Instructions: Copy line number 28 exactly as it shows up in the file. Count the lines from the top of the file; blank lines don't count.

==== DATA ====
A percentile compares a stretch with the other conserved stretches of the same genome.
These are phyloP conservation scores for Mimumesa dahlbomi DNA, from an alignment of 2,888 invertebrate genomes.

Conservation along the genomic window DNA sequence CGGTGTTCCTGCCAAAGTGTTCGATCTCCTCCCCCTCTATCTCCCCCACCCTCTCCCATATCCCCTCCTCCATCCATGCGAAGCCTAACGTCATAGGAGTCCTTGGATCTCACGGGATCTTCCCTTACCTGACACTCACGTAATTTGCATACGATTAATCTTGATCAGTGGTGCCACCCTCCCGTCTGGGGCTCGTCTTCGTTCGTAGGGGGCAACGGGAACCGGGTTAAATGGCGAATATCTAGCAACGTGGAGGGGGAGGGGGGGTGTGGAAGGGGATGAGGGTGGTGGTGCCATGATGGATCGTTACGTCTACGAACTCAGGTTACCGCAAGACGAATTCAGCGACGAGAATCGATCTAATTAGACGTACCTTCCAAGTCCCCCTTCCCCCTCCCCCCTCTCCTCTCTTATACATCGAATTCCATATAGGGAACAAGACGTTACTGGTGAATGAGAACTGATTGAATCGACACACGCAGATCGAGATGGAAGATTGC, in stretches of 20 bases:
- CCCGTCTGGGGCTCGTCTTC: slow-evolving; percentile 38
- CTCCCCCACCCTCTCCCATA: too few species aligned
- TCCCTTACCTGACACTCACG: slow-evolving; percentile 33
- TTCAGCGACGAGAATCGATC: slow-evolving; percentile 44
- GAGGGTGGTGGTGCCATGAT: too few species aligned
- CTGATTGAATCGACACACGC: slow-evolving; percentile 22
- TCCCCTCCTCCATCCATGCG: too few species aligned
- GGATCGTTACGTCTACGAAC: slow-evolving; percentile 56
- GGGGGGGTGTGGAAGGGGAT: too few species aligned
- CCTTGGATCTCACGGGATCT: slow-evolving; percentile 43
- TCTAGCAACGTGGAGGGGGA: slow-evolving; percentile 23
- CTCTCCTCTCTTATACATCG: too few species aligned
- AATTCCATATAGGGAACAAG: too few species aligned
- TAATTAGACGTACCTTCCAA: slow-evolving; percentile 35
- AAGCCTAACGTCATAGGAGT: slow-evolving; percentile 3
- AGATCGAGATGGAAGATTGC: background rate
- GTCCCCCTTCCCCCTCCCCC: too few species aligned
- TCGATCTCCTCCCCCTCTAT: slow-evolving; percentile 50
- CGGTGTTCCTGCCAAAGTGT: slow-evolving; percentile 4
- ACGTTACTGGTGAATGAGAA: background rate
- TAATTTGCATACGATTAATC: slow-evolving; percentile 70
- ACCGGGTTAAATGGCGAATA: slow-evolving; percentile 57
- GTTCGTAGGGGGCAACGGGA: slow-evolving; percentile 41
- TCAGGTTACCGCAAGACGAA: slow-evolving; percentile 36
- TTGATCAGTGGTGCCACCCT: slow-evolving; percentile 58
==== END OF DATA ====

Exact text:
- TTGATCAGTGGTGCCACCCT: slow-evolving; percentile 58